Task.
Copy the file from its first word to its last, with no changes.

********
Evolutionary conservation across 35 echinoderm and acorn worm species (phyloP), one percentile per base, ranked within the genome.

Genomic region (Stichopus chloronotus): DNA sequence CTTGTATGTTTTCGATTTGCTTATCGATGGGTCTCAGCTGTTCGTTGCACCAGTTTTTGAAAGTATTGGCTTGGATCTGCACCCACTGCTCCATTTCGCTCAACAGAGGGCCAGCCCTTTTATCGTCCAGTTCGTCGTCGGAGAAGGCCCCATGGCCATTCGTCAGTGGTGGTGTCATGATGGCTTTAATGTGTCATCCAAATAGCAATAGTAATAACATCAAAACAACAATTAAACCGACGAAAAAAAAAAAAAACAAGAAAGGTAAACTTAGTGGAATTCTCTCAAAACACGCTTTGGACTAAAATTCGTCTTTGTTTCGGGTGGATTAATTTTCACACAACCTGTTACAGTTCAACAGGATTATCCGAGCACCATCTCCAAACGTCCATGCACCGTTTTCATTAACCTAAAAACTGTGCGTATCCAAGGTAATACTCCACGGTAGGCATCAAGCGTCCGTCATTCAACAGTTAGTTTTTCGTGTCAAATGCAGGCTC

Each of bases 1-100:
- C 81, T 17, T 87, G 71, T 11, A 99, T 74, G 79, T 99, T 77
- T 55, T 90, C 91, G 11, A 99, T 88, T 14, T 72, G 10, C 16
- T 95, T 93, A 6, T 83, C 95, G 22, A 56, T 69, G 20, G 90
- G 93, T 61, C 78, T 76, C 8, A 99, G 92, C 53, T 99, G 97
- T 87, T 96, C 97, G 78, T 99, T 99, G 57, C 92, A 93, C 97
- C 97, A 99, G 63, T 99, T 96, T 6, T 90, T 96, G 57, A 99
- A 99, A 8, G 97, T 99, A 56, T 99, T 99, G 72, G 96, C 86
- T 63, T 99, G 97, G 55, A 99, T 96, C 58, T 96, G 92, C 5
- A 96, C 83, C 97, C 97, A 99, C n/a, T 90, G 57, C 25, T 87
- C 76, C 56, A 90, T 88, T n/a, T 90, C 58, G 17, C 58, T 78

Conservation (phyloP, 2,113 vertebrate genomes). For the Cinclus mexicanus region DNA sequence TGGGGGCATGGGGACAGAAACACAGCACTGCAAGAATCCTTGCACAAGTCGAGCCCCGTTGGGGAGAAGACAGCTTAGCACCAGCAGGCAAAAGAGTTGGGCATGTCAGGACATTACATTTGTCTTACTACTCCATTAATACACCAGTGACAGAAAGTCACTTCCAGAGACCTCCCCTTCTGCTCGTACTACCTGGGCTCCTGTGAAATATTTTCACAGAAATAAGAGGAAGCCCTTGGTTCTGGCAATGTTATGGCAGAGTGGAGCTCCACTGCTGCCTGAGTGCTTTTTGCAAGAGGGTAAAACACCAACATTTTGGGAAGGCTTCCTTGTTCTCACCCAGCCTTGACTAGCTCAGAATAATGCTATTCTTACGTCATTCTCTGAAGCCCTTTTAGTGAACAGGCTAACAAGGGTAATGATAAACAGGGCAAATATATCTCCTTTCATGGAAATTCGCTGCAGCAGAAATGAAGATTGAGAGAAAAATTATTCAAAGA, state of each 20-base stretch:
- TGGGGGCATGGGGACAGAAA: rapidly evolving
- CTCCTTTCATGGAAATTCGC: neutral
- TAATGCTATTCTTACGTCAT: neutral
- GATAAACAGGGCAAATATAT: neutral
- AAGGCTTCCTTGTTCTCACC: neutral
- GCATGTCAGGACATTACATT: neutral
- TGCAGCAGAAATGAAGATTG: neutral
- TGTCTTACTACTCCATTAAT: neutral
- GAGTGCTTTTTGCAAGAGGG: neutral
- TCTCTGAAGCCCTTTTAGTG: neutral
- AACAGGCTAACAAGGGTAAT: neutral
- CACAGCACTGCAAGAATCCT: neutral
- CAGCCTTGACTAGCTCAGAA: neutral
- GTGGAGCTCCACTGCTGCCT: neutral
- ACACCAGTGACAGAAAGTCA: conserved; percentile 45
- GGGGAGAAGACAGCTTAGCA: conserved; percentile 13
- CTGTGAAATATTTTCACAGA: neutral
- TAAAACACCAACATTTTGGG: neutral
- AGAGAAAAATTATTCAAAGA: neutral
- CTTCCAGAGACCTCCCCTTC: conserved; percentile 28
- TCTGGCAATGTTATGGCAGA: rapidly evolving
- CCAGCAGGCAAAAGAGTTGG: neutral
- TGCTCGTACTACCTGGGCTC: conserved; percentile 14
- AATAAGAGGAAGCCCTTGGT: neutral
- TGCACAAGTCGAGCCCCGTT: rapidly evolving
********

Evolutionary conservation across 35 echinoderm and acorn worm species (phyloP), one percentile per base, ranked within the genome.

Genomic region (Stichopus chloronotus): DNA sequence CTTGTATGTTTTCGATTTGCTTATCGATGGGTCTCAGCTGTTCGTTGCACCAGTTTTTGAAAGTATTGGCTTGGATCTGCACCCACTGCTCCATTTCGCTCAACAGAGGGCCAGCCCTTTTATCGTCCAGTTCGTCGTCGGAGAAGGCCCCATGGCCATTCGTCAGTGGTGGTGTCATGATGGCTTTAATGTGTCATCCAAATAGCAATAGTAATAACATCAAAACAACAATTAAACCGACGAAAAAAAAAAAAAACAAGAAAGGTAAACTTAGTGGAATTCTCTCAAAACACGCTTTGGACTAAAATTCGTCTTTGTTTCGGGTGGATTAATTTTCACACAACCTGTTACAGTTCAACAGGATTATCCGAGCACCATCTCCAAACGTCCATGCACCGTTTTCATTAACCTAAAAACTGTGCGTATCCAAGGTAATACTCCACGGTAGGCATCAAGCGTCCGTCATTCAACAGTTAGTTTTTCGTGTCAAATGCAGGCTC

Each of bases 1-100:
- C 81, T 17, T 87, G 71, T 11, A 99, T 74, G 79, T 99, T 77
- T 55, T 90, C 91, G 11, A 99, T 88, T 14, T 72, G 10, C 16
- T 95, T 93, A 6, T 83, C 95, G 22, A 56, T 69, G 20, G 90
- G 93, T 61, C 78, T 76, C 8, A 99, G 92, C 53, T 99, G 97
- T 87, T 96, C 97, G 78, T 99, T 99, G 57, C 92, A 93, C 97
- C 97, A 99, G 63, T 99, T 96, T 6, T 90, T 96, G 57, A 99
- A 99, A 8, G 97, T 99, A 56, T 99, T 99, G 72, G 96, C 86
- T 63, T 99, G 97, G 55, A 99, T 96, C 58, T 96, G 92, C 5
- A 96, C 83, C 97, C 97, A 99, C n/a, T 90, G 57, C 25, T 87
- C 76, C 56, A 90, T 88, T n/a, T 90, C 58, G 17, C 58, T 78

Conservation (phyloP, 2,113 vertebrate genomes). For the Cinclus mexicanus region DNA sequence TGGGGGCATGGGGACAGAAACACAGCACTGCAAGAATCCTTGCACAAGTCGAGCCCCGTTGGGGAGAAGACAGCTTAGCACCAGCAGGCAAAAGAGTTGGGCATGTCAGGACATTACATTTGTCTTACTACTCCATTAATACACCAGTGACAGAAAGTCACTTCCAGAGACCTCCCCTTCTGCTCGTACTACCTGGGCTCCTGTGAAATATTTTCACAGAAATAAGAGGAAGCCCTTGGTTCTGGCAATGTTATGGCAGAGTGGAGCTCCACTGCTGCCTGAGTGCTTTTTGCAAGAGGGTAAAACACCAACATTTTGGGAAGGCTTCCTTGTTCTCACCCAGCCTTGACTAGCTCAGAATAATGCTATTCTTACGTCATTCTCTGAAGCCCTTTTAGTGAACAGGCTAACAAGGGTAATGATAAACAGGGCAAATATATCTCCTTTCATGGAAATTCGCTGCAGCAGAAATGAAGATTGAGAGAAAAATTATTCAAAGA, state of each 20-base stretch:
- TGGGGGCATGGGGACAGAAA: rapidly evolving
- CTCCTTTCATGGAAATTCGC: neutral
- TAATGCTATTCTTACGTCAT: neutral
- GATAAACAGGGCAAATATAT: neutral
- AAGGCTTCCTTGTTCTCACC: neutral
- GCATGTCAGGACATTACATT: neutral
- TGCAGCAGAAATGAAGATTG: neutral
- TGTCTTACTACTCCATTAAT: neutral
- GAGTGCTTTTTGCAAGAGGG: neutral
- TCTCTGAAGCCCTTTTAGTG: neutral
- AACAGGCTAACAAGGGTAAT: neutral
- CACAGCACTGCAAGAATCCT: neutral
- CAGCCTTGACTAGCTCAGAA: neutral
- GTGGAGCTCCACTGCTGCCT: neutral
- ACACCAGTGACAGAAAGTCA: conserved; percentile 45
- GGGGAGAAGACAGCTTAGCA: conserved; percentile 13
- CTGTGAAATATTTTCACAGA: neutral
- TAAAACACCAACATTTTGGG: neutral
- AGAGAAAAATTATTCAAAGA: neutral
- CTTCCAGAGACCTCCCCTTC: conserved; percentile 28
- TCTGGCAATGTTATGGCAGA: rapidly evolving
- CCAGCAGGCAAAAGAGTTGG: neutral
- TGCTCGTACTACCTGGGCTC: conserved; percentile 14
- AATAAGAGGAAGCCCTTGGT: neutral
- TGCACAAGTCGAGCCCCGTT: rapidly evolving